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Coticule love... show off your rock

No further darkening on this one. It was at a window for a few days. When I lapped it, it did not get brighter, I think it is not a La Grosse Blanche. But it is fine and gives very good shaving edges.
 
A pair of wild find stones from the past month. A 5 x 2 1/2” and a 7 x 1 1/2” were rescued from flea markets. Some nice Belgium Nuggets

62D2E313-E36F-461E-B5AF-F11A2B2A5566.jpeg9D38D083-0DFD-49BE-8636-5E85B0C0D13D.jpeg63B33D23-9678-4B67-858F-79BA2807C266.jpeg8BC8FBD6-2008-44AD-979F-A79303CAF458.jpeg
 
Very nice stones Tim.
Here are some really good La Grises from Burton Rox. I sent the coarser and faster ones back and got some other ones which are very good for razor finishing.
They are also very hard for La Grise, slower and really smooth. They are natural grown or have a thin Araldite bond line and a Rouge de Salm backing. All of them have some light blue spots or lines.


 
Next stone for testing is this super hard La Dressante. It is convex, it would probably take an hour to lap it flat with my Atoma 400, I will use SiC powder with this one.
 
Thanks Keith.
It is not only beautiful, but also one of my finest finishing stones. It is very hard, like the hybrid side of a Les Lat. It has some hybrid spots that does not effect honing. With a fast slurry stone, it is really fast, with water it is on the slow side. As said, an ultra fine finishing stone. The size is 8.9"x2"






 
A very nice La Dressante (8.7"x1.5"). I think it is older than 60 years, the end face is a trapezoid. It is fast with slurry, super smooth and ultra fine with water. It gets darker at the transition line. There is a thin light blue line popping through. No issues with that, it can not be felt. There are some black and orange lines.
There were no saw marks, but a lot of deep pores around the stone, I sanded these out, now it looks very nice.











 
Two flea stone from over the weekend found in the bottom of a box of tools. A 5” green and a 6” pink. The pink must have been a looker at a younger self. I hope it had a good life grinding away at steel. This stone was ridden hard and put up wet. Both sides are worn done and dished. Not much life left in the old rock. I will give it a good life in retirement with its Coti brothers

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Two flea stone from over the weekend found in the bottom of a box of tools. A 5” green and a 6” pink. The pink must have been a looker at a younger self. I hope it had a good life grinding away at steel. This stone was ridden hard and put up wet. Both sides are worn done and dished. Not much life left in the old rock. I will give it a good life in retirement with its Coti brothers

View attachment 1034014View attachment 1034015
I’m a woodworker so I can imagine exactly the abuse this poor stone suffered, but whenever I see a stone literally used to death I like to ponder what kind of furniture or construction might’ve been done with it’s backing. It makes me feel better about my own ongoing stone abuse.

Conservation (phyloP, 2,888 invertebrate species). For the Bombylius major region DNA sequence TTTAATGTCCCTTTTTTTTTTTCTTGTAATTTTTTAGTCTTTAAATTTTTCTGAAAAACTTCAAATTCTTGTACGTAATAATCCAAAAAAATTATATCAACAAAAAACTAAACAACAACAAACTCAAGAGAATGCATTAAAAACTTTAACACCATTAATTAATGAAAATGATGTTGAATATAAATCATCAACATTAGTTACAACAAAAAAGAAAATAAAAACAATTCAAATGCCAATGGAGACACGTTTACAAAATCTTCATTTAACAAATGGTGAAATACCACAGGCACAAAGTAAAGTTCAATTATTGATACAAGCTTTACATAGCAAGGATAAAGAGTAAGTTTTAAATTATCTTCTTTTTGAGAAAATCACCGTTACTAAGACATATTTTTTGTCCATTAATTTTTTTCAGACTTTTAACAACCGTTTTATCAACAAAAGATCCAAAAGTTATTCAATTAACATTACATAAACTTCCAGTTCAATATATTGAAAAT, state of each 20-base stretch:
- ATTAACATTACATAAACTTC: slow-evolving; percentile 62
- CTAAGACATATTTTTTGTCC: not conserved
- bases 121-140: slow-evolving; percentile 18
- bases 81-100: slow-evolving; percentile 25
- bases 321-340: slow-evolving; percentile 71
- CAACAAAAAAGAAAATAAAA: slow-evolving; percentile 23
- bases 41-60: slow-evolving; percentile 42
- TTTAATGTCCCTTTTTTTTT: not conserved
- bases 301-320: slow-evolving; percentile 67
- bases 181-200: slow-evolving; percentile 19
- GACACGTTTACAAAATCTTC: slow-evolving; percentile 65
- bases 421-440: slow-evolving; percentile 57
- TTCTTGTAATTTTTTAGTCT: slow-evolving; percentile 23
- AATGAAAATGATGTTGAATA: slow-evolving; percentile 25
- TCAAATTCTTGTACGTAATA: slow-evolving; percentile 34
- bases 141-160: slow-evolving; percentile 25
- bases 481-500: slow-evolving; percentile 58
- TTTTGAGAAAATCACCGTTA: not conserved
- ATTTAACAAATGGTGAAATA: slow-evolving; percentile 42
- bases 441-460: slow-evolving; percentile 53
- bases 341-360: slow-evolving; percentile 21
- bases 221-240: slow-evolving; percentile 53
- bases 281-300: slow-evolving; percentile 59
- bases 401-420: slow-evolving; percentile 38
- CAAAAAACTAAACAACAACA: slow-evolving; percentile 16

Legion

Moderator Emeritus
I picked up this vintage coti for what would have been a good price, IF the auction photos hadnt shown it from just the top and one side. Seems that it had been used to free hand knives for a very long time, and is very dished, but only on one side.

I could flatten it, but it would mean losing most of the stone, so I will keep it for knives, where dishing doesn't matter. It's not all bad. I am loathe to use my razor stones on knives because of this happening, so having a dedicated knife coticule is OK.


Or plan B.... Grab a hack saw and make it five slurry stones?... Coticules are hard to find here, and when you do find them they never come with a slurry stone. I could recoup my cost doing that, but it seems a shame.

It is 45x200mm, and seems quite fast.9C67D2B4-1136-426D-B49B-A4BDE6497C6C.jpeg3665B835-EEA1-4549-B729-4F5F1528EC21.jpegDA853C56-EBAD-4646-A5AF-62AB332D2663.jpeg
 
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Dcaddo

Moderator Emeritus
Bummer. You could hone knives on the thick side for a year or two until it wears down sort of even then lap it flat and switch it over to a razor stone. You should have a few MM’s of stone left for razors.
 
I’m a woodworker so I can imagine exactly the abuse this poor stone suffered, but whenever I see a stone literally used to death I like to ponder what kind of furniture or construction might’ve been done with it’s backing. It makes me feel better about my own ongoing stone abuse.
I also wonder what was completed as a result of a worn out hone. I look at it, not as abuse but fulfilling it’s purpose and it doing so, things of beauty were created and now exist

I picked up this vintage coti for what would have been a good price, IF the auction photos hadnt shown it from just the top and one side. Seems that it had been used to free hand knives for a very long time, and is very dished, but only on one side.

I could flatten it, but it would mean losing most of the stone, so I will keep it for knives, where dishing doesn't matter. It's not all bad. I am loathe to use my razor stones on knives because of this happening, so having a dedicated knife coticule is OK.


Or plan B.... Grab a hack saw and make it five slurry stones?... Coticules are hard to find here, and when you do find them they never come with a slurry stone. I could recoup my cost doing that, but it seems a shame.

It is 45x200mm, and seems quite fast.View attachment 1034115View attachment 1034116View attachment 1034117
Nice stone even with issues. There is still some good mm either way

Been waiting for a coti like this for a long time. 5 x 2.5 antique store find.

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Nice, creamy looker
 
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